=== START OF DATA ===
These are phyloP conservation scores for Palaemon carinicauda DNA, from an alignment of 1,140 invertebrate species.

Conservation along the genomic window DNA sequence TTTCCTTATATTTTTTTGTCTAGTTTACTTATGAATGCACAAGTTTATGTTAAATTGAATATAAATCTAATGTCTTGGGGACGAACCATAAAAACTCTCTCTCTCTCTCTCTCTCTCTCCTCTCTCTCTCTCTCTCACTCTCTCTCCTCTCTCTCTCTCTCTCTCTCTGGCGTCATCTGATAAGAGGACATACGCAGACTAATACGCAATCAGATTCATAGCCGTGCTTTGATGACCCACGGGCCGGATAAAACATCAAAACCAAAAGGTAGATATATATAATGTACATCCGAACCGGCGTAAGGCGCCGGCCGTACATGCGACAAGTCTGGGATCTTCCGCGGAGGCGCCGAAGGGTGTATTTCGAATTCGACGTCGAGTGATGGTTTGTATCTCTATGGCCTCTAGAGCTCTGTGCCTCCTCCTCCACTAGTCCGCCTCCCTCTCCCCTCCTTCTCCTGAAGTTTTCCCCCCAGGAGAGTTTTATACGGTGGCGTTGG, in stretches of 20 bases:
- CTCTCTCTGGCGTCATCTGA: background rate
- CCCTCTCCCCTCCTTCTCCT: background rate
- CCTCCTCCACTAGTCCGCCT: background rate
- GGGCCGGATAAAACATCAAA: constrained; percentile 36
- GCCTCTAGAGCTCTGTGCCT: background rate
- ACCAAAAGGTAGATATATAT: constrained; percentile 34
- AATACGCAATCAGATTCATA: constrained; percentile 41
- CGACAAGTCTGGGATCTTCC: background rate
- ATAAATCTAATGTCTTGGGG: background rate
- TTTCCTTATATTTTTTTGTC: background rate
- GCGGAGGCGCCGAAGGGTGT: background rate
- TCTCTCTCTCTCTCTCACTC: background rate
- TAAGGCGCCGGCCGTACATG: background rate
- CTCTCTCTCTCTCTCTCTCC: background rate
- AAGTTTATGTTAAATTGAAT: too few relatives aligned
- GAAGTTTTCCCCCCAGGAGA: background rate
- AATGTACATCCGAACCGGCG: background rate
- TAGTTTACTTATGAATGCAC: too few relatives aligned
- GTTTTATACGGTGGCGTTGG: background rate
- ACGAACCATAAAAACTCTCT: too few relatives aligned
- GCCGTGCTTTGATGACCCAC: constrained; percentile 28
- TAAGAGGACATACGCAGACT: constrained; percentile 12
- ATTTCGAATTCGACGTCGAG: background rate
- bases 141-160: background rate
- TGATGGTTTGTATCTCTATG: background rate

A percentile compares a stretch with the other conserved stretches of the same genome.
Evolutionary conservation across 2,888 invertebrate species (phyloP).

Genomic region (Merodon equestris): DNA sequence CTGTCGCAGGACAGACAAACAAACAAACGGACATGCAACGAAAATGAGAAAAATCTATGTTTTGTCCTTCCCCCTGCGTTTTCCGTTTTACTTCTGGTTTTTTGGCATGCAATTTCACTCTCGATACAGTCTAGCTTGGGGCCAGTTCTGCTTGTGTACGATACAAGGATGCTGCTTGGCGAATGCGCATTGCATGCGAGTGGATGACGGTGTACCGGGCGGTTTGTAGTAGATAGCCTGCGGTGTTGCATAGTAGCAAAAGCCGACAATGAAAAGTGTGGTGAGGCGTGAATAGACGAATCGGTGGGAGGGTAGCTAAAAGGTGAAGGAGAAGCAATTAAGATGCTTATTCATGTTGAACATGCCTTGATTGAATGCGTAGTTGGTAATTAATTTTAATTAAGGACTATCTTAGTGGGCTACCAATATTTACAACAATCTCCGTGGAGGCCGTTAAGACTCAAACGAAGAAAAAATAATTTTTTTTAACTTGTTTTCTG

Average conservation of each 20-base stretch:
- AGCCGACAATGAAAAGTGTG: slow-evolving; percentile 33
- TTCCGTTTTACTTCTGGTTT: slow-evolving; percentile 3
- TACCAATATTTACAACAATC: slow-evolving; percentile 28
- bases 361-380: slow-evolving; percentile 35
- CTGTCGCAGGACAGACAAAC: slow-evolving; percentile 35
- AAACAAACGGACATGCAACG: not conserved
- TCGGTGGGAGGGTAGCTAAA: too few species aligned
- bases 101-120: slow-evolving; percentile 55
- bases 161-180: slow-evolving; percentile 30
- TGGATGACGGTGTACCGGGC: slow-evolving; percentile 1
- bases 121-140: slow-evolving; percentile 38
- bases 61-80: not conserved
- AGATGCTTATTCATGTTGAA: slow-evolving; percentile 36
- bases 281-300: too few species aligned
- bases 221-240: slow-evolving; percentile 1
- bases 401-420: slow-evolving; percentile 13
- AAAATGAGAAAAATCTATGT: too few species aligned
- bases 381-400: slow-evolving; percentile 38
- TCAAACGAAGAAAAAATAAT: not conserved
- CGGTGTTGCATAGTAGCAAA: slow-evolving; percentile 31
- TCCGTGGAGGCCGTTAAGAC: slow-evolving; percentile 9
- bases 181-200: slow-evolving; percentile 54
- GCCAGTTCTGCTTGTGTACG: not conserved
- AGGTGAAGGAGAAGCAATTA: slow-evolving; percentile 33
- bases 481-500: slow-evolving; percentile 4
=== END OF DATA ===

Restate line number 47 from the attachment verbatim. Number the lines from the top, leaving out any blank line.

- bases 401-420: slow-evolving; percentile 13